The flowchart—designed by Eckerd College student Olivia Mendoza—was one of the key informational pieces the organization shared with the community.
“We regularly received well over 50 calls per day on our rescue line regarding baby birds that have been found on the ground,” says Dylan Kahn, the avian hospital coordinator and volunteer/internship coordinator at the Sanctuary. “Public outreach and education are essential during nesting season to help people learn what to do if they find a baby bird on the ground.”
Olivia created the baby-bird flowchart as part of her Reflective Service Learning in her Principles of Marketing class with Eckerd College Marketing Instructor Nina Bergbrant last spring. The organization adopted the finished product and has been using it all year.
“When I found out about this, I was overjoyed because I was proud that something I made and designed was useful for the organization and helped them educate others about baby birds,” says Olivia, a sophomore animal studies student from Winter Park, Florida.
Every Principles of Marketing student is tasked with finding an organization to volunteer with for 20 hours each semester, applying the theory and skills they pick up during Bergbrant’s lectures. In addition to Seaside Seabird, Bergbrant’s students have served Eckerd’s Title IX Office, Friends of Strays, Westminster Communities, Metro Health and Wellness, the Tampa Bay Collard Green Festival, The Kind Mouse and many others.
Bergbrant says the variety of organizations allows students to hone their skills while examining the issues nonprofits face. “I put out a list and encourage them to go off campus, if they can, to challenge themselves,” she admits. “My biggest thing is that they choose something they enjoy or something that jibes with their interests. When they do, they are more driven and motivated.”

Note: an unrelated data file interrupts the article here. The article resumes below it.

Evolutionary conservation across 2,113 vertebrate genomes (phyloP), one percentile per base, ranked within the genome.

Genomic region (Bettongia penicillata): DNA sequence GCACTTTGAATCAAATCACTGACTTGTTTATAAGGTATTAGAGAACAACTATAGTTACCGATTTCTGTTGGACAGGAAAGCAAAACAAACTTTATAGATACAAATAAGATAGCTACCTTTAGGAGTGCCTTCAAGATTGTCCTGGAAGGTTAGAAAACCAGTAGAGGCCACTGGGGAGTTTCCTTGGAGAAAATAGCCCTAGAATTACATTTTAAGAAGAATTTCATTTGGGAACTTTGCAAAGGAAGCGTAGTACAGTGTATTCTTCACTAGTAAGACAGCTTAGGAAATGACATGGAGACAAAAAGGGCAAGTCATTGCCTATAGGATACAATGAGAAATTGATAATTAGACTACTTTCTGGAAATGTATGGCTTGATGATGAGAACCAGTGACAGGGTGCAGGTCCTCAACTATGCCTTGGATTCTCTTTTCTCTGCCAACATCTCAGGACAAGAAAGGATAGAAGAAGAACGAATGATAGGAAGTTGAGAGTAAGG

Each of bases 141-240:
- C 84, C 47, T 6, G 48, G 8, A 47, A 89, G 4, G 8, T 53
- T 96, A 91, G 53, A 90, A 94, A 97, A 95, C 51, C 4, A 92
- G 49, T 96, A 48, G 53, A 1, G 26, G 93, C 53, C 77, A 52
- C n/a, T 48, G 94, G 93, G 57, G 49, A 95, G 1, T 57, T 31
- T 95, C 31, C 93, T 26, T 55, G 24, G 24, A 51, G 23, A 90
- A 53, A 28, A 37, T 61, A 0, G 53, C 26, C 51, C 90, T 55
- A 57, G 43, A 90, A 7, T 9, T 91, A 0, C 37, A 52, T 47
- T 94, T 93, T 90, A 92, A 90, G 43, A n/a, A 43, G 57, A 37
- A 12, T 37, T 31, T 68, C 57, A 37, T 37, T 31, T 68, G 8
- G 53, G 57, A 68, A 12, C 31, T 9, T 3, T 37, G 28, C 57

Kahn says that well-meaning people often cause problems when they encounter baby birds that have fallen from the nest.
“Well-intentioned attempts to ‘save’ a baby bird by taking it out of the wild and away from its nest and parents can do more harm than good if that bird could’ve been left undisturbed to carry out its natural growth and development,” he explains. “Having an easy-to-follow flowchart graphic to provide to the general public helps to save countless baby birds from being victims of ‘birdnapping,’ and allows for our rescue team and hospital staff to focus more time and effort on the sick and injured birds that do require rescue and rehabilitation.”
After consulting with the Sanctuary, Olivia set to work on the piece they would need while employing the graphic design she had learned in previous assignments.
“I tried to incorporate colorful aspects as well as simpler wording so that multiple age groups could easily understand the content,” Olivia says. “I also prioritized making the visuals more condensed and easy on the eyes to follow since it was a flowchart.”
Bergbrant is continually impressed by her students’ projects. Flyers, emails, social media posts and even full-length video projects are created every semester to help local organizations spread the word about the services they provide the community.
Bergbrant tells her students, “This is where you can make a difference.”